Shades of Atwood and Vonnegut in Louise Erdrich’s Dystopian Novel

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Shades of Atwood and Vonnegut in Louise Erdrich’s Dystopian Novel
Credit Patricia Wall/The New York Times

“Show me a plague, and I’ll show you the world!” Larry Kramer wrote in his epic historical fantasia “The American People, Volume 1” (2015), which was in part about the prehistory of AIDS.

Louise Erdrich’s quietly apocalyptic new novel, “Future Home of the Living God,” isn’t about a plague, exactly. But something sinister is happening to our blue planet. Evolution appears to be running in reverse. Animals can’t breed properly, and humans also have trouble reproducing.

Big lizard-birds fill the skies. Saber-toothed cats make meals of dogs. The United States government appears to have collapsed, but hardy Post Office employees (“neither rain nor snow nor gloom of night”) somehow make their rounds in armored personnel carriers.

In shades of Margaret Atwood’s “The Handmaid’s Tale,” pregnant women are rounded up so that their births can be observed. Nonpregnant women are seized, too, and forced to carry to term frozen embryos from the old world’s in vitro fertilization clinics.

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We witness this societal meltdown through the journal entries of Cedar Hawk Songmaker (née Mary Potts), who is part Ojibwe Indian but was raised by Volvo-driving liberal parents in Minneapolis.

Cedar is 26 and pregnant — she resembles the Land O’Lakes butter maiden, we are told — and must hide from spies and drones and dust-like observational motes.

“Future Home of the Living God” — the title comes from a roadside church sign — is a feverish and somewhat feeble novel. Erdrich’s heart isn’t really in her dystopian visions, and this novel’s scenes of chases and escapes are hokey and feel derived from films.

Erdrich has written better about pregnancy — see “The Blue Jay’s Dance: A Memoir of Early Motherhood” (1995) — and used the diary form to more striking effect in her 2010 novel “Shadow Tag.”

Cedar is a seeker, a convert to Catholicism with a more-than-vestigial interest in Native American spirituality. To read this novel is to wade through a great many solemnities on the order of:

“Perhaps we are experiencing a reverse incarnation. A process where the spirit of the divine becomes lost in human physical nature. Perhaps the spark of divinity, which we experience as consciousness, is being reabsorbed into the boundless creativity of seething opportunistic life.”

That, and ladybugs are now the size of cats.

The funny thing about this not-very-good novel is that there are so many good small things in it. Erdrich is such a gifted and (when she wants to be) earthy writer; her sentences can flash with wit and feeling, sunbursts of her imagination.

There’s a terrific sex scene that takes place backstage at a church preparing for a Christmas play. The man and woman try on various outfits, making love while dressed as angels and Wise Men and Herod and gay shepherds.

And witness this moment, when Cedar watches her adoptive mother, a determined vegetarian, forced to eat a hot dog because it is an important gift:

“Sera has often held forth on the 39 different deadly carcinogens contained in cheap hot dogs such as the one she is holding now. The nitrates are implicated in esophageal and stomach cancer, the red dyes in systemic foul-ups, the binding agents are bad as warfarin, and among the preservatives there is formaldehyde. And then there is the meat itself. Animal scourings. Neural and spinal material likely to contain the prions that transmit Creutzfeldt-Jakob disease. Hog lips, snout, anus, penile sheaths, jowls, inner ears.”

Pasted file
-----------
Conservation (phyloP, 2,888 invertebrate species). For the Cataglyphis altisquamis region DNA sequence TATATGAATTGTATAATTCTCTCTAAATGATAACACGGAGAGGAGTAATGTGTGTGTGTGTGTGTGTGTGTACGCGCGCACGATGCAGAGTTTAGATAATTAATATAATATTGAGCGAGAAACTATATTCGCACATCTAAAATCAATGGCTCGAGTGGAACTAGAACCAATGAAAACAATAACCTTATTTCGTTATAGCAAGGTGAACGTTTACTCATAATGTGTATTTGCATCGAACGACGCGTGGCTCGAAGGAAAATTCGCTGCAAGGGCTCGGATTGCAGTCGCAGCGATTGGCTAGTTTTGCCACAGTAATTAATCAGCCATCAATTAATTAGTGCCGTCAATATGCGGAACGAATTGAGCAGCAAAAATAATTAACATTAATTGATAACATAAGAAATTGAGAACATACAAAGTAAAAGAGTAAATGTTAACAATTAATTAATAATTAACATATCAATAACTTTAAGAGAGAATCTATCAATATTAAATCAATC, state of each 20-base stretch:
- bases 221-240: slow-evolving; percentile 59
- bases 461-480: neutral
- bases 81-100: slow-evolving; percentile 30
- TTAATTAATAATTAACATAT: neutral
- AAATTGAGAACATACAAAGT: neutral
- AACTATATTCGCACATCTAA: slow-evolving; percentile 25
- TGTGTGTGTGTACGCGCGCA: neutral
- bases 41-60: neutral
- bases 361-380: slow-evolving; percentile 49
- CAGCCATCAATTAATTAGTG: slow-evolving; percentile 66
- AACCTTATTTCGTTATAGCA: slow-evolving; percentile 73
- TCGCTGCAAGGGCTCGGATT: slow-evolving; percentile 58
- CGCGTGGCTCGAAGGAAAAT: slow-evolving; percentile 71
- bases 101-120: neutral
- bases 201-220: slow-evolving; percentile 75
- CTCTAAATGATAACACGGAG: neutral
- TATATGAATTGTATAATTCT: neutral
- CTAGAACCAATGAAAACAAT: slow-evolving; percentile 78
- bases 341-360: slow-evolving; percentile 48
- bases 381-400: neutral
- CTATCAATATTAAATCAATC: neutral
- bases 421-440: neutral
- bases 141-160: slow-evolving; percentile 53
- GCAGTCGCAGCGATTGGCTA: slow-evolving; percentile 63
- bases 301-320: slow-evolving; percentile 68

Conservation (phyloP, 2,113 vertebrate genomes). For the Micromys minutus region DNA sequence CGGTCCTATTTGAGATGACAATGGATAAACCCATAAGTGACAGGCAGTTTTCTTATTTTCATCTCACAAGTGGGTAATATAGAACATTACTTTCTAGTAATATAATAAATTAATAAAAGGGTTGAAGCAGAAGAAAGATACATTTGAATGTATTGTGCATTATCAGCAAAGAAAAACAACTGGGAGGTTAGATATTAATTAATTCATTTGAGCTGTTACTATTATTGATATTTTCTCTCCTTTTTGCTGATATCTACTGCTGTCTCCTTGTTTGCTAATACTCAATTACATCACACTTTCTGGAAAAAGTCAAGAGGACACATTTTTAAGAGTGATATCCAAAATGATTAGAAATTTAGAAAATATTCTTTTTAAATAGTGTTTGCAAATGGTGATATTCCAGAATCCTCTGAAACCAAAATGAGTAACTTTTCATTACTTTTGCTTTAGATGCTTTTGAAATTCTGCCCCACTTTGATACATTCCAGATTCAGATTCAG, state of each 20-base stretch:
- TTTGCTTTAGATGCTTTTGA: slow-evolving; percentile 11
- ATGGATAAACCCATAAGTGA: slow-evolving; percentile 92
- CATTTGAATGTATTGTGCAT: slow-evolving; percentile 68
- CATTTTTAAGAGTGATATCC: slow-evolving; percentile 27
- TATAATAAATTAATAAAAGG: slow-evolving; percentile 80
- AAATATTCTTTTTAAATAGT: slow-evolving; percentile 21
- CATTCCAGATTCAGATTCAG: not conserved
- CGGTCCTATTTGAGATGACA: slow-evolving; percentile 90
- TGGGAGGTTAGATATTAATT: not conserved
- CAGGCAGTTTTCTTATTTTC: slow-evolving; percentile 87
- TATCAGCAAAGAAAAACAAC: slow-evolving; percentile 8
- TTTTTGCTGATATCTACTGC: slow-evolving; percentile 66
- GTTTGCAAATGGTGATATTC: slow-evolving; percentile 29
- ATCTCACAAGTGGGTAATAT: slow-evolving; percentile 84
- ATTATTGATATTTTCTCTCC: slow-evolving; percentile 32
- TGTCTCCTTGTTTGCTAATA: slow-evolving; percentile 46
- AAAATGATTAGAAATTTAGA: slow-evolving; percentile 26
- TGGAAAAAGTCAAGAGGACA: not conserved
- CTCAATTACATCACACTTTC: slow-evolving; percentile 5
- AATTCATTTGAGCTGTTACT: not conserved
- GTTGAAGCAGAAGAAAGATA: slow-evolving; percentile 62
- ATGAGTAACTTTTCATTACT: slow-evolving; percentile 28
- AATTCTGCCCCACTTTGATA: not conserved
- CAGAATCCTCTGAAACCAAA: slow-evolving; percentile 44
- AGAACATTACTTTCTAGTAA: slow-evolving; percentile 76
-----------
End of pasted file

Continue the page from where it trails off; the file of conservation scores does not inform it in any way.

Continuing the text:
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Shades of Atwood and Vonnegut in Louise Erdrich’s Dystopian Novel
Louise Erdrich Credit Hilary Abe

Cedar’s mother is a Buddhist, but alas she does not ask the giver of the hot dog to make her one with everything. Cedar does report a bumper sticker that reads, “Come the Rapture Can I Have Your Car?”

Even when Erdrich is not in top form, her books are readable, in the sense that even when Emmylou Harris sings second-rate material it sounds pretty good.

De-evolution. We have approached this idea in fiction before, notably in Kurt Vonnegut’s “Galápagos” (1985). In that novel, human beings develop smaller brains — our big ones were leading us to destroy the world — as well as flippers and beaks.

Vonnegut’s narrator, Leon Trout, spoke to the benefits of these rollbacks. “It is hard to imagine anybody’s torturing anybody nowadays. How could you even capture somebody you wanted to torture with just your flippers and your mouth?”

Erdrich picks up on this idea as well. “Stupidity is a good strategy for survival,” Cedar writes in her diary. “Our level of intelligence could be a maladaptation, a wrong turn, an aberration.”

No doubt there is more stupidity in the world now than there was even a year ago. It is hard to view this development, at the moment, at any rate, as a species-wide survival strategy. Cedar says: “We’re climbing back down the swimming-pool ladder into the primordial soup.”

By the end of this novel, things have deteriorated everywhere. Yet a whole society has flourished in tunnels and caves under St. Paul. And the region’s Native Americans have begun to reclaim their ancestral land.

They are prepared to conduct, in a turnabout on the Orwellian language governments have employed on them, “compassionate removal of non-tribal people.”

Signs and portents, auguries and premonitions. Erdrich’s novel is packed with them, push notices from an onrushing nightmare. One character says, in this novel’s most pungent snippet of dialogue, “We ain’t on no GPS, and Siri’s dead.”

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